6. The final exam is worth 25% of your final grade.
  7. The exam is timed. You will have 2.0 hours to complete the exam. You must finish it in one attempt.

Final Grade

Assignments and quizzes are worth 75% of the final grade. The proctored final test is worth 25% of the final grade.

Grading Scale

You earn a grade based on a modified total points percentage method. This means that the total number of points you earned is divided by the total number of points possible, times 100%. That will make up 75% of your final grade. The final exam is the remaining 25%. These scores are combined for a total percentage of the class. This percentage is translated into a grade based on this standard scale:

94-100% A
90-93% A-
87-89% B+
83-86% B
80-82% B-
77-79% C+
73-76% C
70-72% C-
67-69% D+
63-66% D
60-62% D-
0-59% no credit

00.01 Curriculum Standards (Math Level 1)

Overview information on the Utah Mathematics Level I Core is here.

00.01.01 Student Software Needs

 

Students need access to a robust internet connection and a modern web browser.

This class may also require the Apple QuickTime plug-in to view media.

For students using a school-issued Chromebook, ask your technical support folks to download the QuickTime plug-in and enable the plug-in for your Chromebook.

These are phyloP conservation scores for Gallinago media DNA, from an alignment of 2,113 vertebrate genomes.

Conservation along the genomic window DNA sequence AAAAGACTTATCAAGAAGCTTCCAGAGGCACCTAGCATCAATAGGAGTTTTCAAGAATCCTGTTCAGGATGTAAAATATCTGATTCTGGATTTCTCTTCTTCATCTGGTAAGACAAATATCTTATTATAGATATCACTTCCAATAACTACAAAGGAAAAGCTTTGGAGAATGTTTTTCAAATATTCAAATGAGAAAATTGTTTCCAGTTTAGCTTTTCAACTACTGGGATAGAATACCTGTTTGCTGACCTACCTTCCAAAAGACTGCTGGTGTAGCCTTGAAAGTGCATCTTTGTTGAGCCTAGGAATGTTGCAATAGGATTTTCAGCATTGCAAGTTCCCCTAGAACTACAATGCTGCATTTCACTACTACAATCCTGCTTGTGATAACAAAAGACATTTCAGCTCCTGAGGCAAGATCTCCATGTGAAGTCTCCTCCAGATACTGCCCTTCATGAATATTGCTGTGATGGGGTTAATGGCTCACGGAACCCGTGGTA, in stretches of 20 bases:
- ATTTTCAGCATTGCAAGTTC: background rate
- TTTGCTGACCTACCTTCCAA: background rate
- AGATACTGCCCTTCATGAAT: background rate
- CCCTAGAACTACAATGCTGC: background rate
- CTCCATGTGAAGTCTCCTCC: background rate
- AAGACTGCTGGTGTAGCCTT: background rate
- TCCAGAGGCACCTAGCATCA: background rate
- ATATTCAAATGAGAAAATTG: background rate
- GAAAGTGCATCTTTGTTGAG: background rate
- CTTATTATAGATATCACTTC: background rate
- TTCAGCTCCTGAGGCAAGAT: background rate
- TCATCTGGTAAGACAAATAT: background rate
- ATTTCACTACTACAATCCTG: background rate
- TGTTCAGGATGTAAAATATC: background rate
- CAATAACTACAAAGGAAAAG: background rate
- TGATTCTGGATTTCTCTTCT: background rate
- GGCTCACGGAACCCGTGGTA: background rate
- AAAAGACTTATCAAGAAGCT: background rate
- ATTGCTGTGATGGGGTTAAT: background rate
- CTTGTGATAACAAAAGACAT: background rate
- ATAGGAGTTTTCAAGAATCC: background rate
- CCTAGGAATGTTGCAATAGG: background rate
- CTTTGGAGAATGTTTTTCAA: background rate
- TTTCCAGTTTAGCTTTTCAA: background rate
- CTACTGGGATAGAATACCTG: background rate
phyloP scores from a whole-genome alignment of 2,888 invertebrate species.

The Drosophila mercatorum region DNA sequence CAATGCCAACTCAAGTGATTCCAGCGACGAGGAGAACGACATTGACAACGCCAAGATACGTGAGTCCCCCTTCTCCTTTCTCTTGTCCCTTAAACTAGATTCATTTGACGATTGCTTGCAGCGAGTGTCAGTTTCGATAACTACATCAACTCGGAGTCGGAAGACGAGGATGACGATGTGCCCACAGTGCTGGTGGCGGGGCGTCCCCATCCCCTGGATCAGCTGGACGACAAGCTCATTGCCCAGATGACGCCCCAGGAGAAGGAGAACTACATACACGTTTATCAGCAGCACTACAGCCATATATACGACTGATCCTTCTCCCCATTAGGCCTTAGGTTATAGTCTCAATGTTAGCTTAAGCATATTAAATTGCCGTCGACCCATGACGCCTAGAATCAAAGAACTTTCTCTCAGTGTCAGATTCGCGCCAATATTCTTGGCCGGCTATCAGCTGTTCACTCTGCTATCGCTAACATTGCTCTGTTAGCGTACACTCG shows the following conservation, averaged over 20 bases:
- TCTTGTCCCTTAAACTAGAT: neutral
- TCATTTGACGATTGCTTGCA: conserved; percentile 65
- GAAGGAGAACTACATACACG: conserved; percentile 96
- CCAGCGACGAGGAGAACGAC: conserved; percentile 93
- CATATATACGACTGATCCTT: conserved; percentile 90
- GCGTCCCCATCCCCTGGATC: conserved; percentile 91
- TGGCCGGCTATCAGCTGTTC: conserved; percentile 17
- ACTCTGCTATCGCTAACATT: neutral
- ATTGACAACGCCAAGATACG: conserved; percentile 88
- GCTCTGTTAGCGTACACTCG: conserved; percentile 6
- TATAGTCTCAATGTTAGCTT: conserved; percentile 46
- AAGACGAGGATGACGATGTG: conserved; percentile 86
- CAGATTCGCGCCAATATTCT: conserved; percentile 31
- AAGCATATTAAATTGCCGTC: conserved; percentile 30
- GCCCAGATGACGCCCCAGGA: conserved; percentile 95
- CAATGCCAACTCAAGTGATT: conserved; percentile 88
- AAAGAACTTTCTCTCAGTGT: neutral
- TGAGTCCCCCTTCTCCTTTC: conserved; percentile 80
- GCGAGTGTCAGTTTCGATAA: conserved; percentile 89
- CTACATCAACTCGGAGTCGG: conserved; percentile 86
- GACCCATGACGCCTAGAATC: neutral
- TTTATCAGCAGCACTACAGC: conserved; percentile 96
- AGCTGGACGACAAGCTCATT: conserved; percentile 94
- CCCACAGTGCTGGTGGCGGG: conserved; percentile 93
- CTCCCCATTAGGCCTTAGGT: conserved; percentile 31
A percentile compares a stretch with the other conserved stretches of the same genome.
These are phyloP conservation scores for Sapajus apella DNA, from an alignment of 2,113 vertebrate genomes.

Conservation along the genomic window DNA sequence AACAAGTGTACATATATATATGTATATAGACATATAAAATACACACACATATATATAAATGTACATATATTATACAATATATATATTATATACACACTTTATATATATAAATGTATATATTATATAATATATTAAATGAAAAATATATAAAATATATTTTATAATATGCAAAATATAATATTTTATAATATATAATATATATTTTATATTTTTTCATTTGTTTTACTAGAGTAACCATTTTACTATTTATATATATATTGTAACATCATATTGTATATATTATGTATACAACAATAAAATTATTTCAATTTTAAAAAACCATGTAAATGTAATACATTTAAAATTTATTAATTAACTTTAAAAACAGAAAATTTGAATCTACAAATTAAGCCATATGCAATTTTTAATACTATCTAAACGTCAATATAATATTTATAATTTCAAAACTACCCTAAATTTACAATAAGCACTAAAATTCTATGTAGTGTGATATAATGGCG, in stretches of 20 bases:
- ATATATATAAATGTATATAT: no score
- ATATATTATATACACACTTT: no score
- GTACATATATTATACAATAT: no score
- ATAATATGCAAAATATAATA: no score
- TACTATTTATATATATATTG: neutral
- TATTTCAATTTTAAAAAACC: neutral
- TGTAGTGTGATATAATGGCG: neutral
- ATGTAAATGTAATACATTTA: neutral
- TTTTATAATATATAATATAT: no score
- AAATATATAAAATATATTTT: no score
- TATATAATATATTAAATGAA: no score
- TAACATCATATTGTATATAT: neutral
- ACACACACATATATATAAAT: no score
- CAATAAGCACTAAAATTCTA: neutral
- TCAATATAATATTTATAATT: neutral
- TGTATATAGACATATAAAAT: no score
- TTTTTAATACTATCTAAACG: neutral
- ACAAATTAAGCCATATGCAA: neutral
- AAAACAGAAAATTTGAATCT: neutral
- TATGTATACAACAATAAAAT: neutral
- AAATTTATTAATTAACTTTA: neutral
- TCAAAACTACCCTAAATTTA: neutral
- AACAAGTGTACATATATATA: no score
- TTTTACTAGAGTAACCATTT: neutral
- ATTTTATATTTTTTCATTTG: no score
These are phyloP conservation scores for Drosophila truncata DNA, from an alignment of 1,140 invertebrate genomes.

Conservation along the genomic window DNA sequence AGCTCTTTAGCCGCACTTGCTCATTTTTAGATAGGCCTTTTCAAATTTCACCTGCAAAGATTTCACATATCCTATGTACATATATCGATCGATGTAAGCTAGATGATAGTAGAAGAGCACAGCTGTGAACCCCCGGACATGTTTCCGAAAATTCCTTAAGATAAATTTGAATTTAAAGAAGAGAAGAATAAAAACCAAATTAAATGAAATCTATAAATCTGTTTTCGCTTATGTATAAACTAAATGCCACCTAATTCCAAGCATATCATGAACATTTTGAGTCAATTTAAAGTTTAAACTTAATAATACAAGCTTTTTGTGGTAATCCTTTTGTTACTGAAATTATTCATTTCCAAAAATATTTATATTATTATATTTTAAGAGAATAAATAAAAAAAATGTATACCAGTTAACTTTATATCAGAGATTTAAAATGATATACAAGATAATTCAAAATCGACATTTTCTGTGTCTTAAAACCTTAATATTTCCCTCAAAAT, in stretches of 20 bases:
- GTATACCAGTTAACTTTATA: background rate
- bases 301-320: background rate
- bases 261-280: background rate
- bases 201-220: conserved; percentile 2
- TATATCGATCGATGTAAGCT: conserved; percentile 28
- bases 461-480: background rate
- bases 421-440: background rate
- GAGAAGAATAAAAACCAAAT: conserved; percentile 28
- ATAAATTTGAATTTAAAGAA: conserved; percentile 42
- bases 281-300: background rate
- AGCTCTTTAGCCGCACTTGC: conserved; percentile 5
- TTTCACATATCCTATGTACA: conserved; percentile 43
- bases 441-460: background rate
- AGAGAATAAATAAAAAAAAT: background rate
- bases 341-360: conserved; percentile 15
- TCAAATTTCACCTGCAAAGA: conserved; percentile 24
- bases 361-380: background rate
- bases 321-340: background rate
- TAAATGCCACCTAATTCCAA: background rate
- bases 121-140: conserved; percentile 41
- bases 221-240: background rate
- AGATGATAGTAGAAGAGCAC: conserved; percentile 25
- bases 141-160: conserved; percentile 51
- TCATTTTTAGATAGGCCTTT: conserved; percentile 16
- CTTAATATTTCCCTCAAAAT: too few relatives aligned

$0.00

00.02 About Me (Math Level 1)

teacher-scored 10 points possible 10 minutes

{\color{Red} CAREFULLY } {\color{Red} FOLLOW } {\color{Red} THE } {\color{Red} DIRECTIONS } {\color{Red} BELOW!! }

About Me Assignment: This assignment gives me, as your teacher, a chance to get to know you better! To complete and submit this assignment copy the material between the asterisks into a blank word-processing document. Answer the questions using complete sentences, appropriate punctuation and sentence structure. Please write your answers in either BOLD or a {\color{Magenta}DIFFERENT } {\color{Magenta}COLOR }. Save the document. Finally, select all, copy, then paste the entire document into the box that opens when you click to submit this assignment.

************************************************************************************************

1. What is your full name, what name do you prefer to go by, your parent's/guardian's names, and contact information for both you and your parents? (email addresses and phone numbers.)

2. What high school do you attend and what grade are you in? What is the name of the last math class you completed?

3. Why have you chosen to take this math class with EHS?

4. What is your counselor's full name and contact information?

5. Have you read the EHS Honor Code and do you commit to following it? EHS Honor Code "As a student of the Electronic High School, I agree to turn in my assignments in a timely manner, do my own work, not share my work with others, and treat all students, teachers, and staff with respect."

6. Are you committed to finishing the class within the 10 week time frame, completing your final exam in week 9?